Sudan-Chad: Latest peace pact tries to revive past failures
|Publisher||Integrated Regional Information Networks (IRIN)|
|Publication Date||14 March 2008|
|Cite as||Integrated Regional Information Networks (IRIN), Sudan-Chad: Latest peace pact tries to revive past failures, 14 March 2008, available at: http://www.refworld.org/docid/47dfca5325.html [accessed 22 July 2014]|
|Disclaimer||This is not a UNHCR publication. UNHCR is not responsible for, nor does it necessarily endorse, its content. Any views expressed are solely those of the author or publisher and do not necessarily reflect those of UNHCR, the United Nations or its Member States.|
DAKAR, 14 March 2008 (IRIN) - After hours of wrangling over the text of their sixth peace accord in two years, Chadian President Idriss Deby and Sudanese President Omar al-Bashir signed the latest agreement late on 13 March in the Senegalese capital, Dakar, vowing once again to stop providing support to rebel groups opposing the other.
The stated aim of the accord is "to put an end, once and for all, to disputes between the two countries and re-establish peace in the sub-region."
The accord was mediated by Senegalese President Abdoulaye Wade and signed during the Organization of the Islamic Conference (OIC) summit in the presence of UN Secretary General Ban Ki-moon and an array of African leaders and Arab and western diplomats.
Past agreements also called on both sides to stop providing safe haven to rebel groups. In Chad, rebels bent on ousting President Deby have launched countless attacks including one in February which reached the capital N'djamena. In Sudan, rebels are fighting government forces and allied militias in Darfur the region bordering Chad.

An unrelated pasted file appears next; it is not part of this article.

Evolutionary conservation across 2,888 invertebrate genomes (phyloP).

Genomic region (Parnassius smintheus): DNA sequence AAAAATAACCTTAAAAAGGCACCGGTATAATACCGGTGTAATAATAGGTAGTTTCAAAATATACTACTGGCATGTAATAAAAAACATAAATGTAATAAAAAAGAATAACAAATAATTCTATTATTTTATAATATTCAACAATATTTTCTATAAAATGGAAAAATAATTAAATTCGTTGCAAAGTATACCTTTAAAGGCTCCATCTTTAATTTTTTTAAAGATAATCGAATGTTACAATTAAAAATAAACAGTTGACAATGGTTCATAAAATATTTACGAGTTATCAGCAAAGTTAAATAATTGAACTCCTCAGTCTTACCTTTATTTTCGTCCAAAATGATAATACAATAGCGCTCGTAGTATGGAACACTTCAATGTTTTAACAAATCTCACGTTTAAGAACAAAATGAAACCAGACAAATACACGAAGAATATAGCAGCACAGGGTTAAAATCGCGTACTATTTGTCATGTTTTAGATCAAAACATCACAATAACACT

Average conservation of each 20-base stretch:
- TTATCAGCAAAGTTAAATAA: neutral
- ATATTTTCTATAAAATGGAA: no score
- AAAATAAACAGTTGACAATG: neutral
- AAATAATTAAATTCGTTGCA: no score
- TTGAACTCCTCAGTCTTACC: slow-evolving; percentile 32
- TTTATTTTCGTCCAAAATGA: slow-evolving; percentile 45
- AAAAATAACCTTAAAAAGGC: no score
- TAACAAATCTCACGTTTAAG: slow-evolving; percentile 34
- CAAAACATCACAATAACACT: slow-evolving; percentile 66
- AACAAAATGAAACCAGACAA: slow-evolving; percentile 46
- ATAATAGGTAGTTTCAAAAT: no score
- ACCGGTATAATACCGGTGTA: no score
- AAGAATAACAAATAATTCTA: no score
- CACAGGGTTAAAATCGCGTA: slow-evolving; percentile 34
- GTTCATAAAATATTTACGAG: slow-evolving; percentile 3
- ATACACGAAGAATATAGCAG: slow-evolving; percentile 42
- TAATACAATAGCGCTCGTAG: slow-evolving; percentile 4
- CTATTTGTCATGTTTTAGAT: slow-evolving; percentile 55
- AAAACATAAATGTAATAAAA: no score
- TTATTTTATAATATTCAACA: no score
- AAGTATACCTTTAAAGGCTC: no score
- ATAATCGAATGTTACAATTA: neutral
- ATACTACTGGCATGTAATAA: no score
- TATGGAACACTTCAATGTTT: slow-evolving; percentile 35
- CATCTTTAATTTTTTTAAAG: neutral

A new element in the latest accord is that Chad and Sudan agree to a "contact group" led by Libya and the Republic of Congo which would meet monthly and monitor compliance.
For Roland Marchal, a Chadian specialist at Sciences Po University in Paris, the international community needs to take more radical action for the situation in the region to change. He also said that peace in the region requires a resolution of each country's internal conflicts.
"[In Chad] If there is no political initiative to get [all sides] around a table, then it is very doubtful that the opposition will simply endorse a deal made by other [outside] actors," Marchal said.
Chadian rebels have already dismissed the new peace pact and vowed to pursue their campaign to overthrow President Deby unless he agreed to a dialogue, according to reports.
Yet the sultan of the Fur, the largest ethnic group in Darfur, was optimistic about the new agreement. "I am hopeful that Sudan and Chad will stop supporting each other's rebels and this will reduce tensions," Sultan Salah Eldine Mahamat Fadoul told IRIN in an exclusive interview while visiting Dakar for the OIC meeting.
"I think Chad and Sudan really need to calm the situation down. The [proxy] war between them has cost them both a lot," he said.
The sultan's religious advisor voiced concern that the meeting between Deby and al-Bashir would not have any impact on people in the region. "They are not at all addressing the situation in a wider context," the Islamic advisor, Deputy-Iman Allami Mahmoud Ousmane, told IRIN. "It's not about ending human suffering in both countries."
Estimates of the number of people killed a direct and indirect consequence of fighting in Darfur and eastern Chad run as high as 400,000 with some 2.7 million people displaced.